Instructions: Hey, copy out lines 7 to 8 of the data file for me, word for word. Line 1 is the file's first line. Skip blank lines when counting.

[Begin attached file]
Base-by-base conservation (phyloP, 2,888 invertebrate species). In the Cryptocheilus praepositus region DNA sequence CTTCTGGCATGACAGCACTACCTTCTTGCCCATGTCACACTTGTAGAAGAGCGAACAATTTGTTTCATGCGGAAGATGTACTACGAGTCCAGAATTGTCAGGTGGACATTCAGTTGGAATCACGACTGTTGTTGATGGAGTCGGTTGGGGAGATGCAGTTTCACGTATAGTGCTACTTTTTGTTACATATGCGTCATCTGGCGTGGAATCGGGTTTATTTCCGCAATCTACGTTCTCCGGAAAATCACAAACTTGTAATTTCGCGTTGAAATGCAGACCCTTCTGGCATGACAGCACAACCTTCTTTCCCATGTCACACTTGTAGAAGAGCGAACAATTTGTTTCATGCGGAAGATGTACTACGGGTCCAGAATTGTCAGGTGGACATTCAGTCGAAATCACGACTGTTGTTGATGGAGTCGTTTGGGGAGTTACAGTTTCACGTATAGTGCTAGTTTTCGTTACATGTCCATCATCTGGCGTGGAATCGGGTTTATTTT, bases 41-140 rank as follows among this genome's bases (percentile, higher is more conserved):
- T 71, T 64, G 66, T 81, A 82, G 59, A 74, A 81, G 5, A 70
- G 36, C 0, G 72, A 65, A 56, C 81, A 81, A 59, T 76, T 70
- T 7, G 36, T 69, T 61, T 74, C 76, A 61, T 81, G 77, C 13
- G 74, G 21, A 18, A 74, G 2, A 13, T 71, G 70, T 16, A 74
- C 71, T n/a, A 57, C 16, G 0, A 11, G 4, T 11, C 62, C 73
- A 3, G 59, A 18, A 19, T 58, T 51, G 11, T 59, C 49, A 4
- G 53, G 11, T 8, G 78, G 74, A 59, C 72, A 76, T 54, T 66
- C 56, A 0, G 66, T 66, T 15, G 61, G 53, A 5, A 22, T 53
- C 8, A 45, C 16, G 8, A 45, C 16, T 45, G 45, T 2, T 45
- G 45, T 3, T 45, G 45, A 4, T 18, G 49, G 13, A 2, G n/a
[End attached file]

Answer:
- A 3, G 59, A 18, A 19, T 58, T 51, G 11, T 59, C 49, A 4
- G 53, G 11, T 8, G 78, G 74, A 59, C 72, A 76, T 54, T 66